Take a moment and think back to the last dream you had. How much of it can you remember? For many of us, the answer is not much. When we’re asleep, we have these vivid dreams, but then when we awake, they seem to just vanish like they never happened. Scientists and dream researchers have been studying why we dream for nearly a century, and they’ve concluded dreams are more than just fleeting illusions, and actually offer a host of benefits. Here’s what they found, why keeping a dream journal might give you your next best idea, and tips to help you get started.
What Is a Dream Journal?
Many people already keep some type of journal. For some, it’s a place to put daily to-dos and notes. For others, it’s a space for life reflections and creative writing.
Whether you opt for writing more long-form with pen and paper or jotting some quick notes on your phone, the practice can help you work through emotions, notice patterns in your life, and identify new ways you want to grow. And at minimum, it can simply help you stay organized.
But what you might not have given much thought to is keeping a journal to record your dreams.
If you’re thinking: But I always forget my dreams. How can I record them? or Why would I even want to record my dreams? You might be surprised to hear there are actually some compelling science-backed benefits and reasons to consider keeping a dream journal.
Benefits of Dream Journaling
The famous Swiss psychiatrist and psychoanalysis, Carl Jung, said:
“Dreams are impartial, spontaneous products of the unconscious psyche, outside the control of the will..They are pure nature; they show us the unvarnished, natural truth, and are therefore fitted, as nothing else is, to give us back an attitude that accords with our basic human nature when our consciousness has strayed to far from its foundations and run into an impasse.” – Carl Jung (1)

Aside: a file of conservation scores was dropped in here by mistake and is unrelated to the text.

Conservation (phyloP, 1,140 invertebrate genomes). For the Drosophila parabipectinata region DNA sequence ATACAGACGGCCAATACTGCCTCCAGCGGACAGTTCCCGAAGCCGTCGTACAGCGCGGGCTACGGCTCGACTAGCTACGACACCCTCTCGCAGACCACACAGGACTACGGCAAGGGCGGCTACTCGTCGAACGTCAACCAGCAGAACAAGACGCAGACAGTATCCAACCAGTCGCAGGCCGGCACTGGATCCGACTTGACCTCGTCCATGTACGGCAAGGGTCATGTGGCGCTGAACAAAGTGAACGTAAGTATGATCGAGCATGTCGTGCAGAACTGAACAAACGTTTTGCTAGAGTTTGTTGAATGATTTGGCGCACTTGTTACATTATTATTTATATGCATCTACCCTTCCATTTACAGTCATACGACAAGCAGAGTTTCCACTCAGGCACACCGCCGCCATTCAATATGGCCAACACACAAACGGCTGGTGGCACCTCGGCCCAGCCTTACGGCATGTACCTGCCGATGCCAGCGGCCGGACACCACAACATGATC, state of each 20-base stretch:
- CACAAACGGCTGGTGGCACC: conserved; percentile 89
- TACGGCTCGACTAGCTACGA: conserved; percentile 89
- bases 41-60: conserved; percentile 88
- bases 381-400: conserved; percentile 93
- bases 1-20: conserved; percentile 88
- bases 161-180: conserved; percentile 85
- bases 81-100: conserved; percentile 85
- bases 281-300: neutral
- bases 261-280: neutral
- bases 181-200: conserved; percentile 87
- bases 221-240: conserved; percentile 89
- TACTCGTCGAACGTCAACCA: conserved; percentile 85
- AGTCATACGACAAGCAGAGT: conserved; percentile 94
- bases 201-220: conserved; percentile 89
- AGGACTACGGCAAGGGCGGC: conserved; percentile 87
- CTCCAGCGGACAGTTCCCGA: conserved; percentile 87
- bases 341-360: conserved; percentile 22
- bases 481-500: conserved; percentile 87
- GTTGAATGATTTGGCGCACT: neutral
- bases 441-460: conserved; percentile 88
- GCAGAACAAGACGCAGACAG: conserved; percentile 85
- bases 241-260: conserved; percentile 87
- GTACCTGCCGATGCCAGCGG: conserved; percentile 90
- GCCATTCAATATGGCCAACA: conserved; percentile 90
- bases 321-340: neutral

In other words, Jung says dreams can actually give us insight into our true nature and who we really are. Here are four other reasons to consider tracking your nighttime thoughts.
Many famous inventors, writers, and creatives had their best ideas and insights come from their dreams. It’s said that Paul McCartney came up with the melody for his hit song Yesterday during his slumber (2). Albert Einstein apparently had a stroke of insight during a vivid dream and woke up to his famous scientific discovery—the principle of relativity (3). There’s also a famous story about Jack Nicklaus working through a golf slump in a dream (4). He’d apparently been having trouble with his swing grip and discovered a new way to hold his club in his dream that ended up dramatically improving his game.
Numerous studies support these accounts. They suggest that paying attention to your dreams can, in fact, enhance your creative thinking and problem-solving (5). Simply taking the time to think about your dreams and getting curious can also inspire creativity. It could make you more open-minded and inquisitive in your waking life, helping you work through situations and solve problems in your day-to-day.
Studies suggest your dreams can help you work through tough emotions, which could include symptoms of stress, anxiety, or depression (6). Since your dreams are often informed by what’s happening in your life at the moment, they could help you process and work through challenging emotions you experience during the day. When you start paying attention, you might notice patterns in your dreams and subconscious thoughts. These can make your emotions easier to process as well as give you deeper insight and understanding into yourself.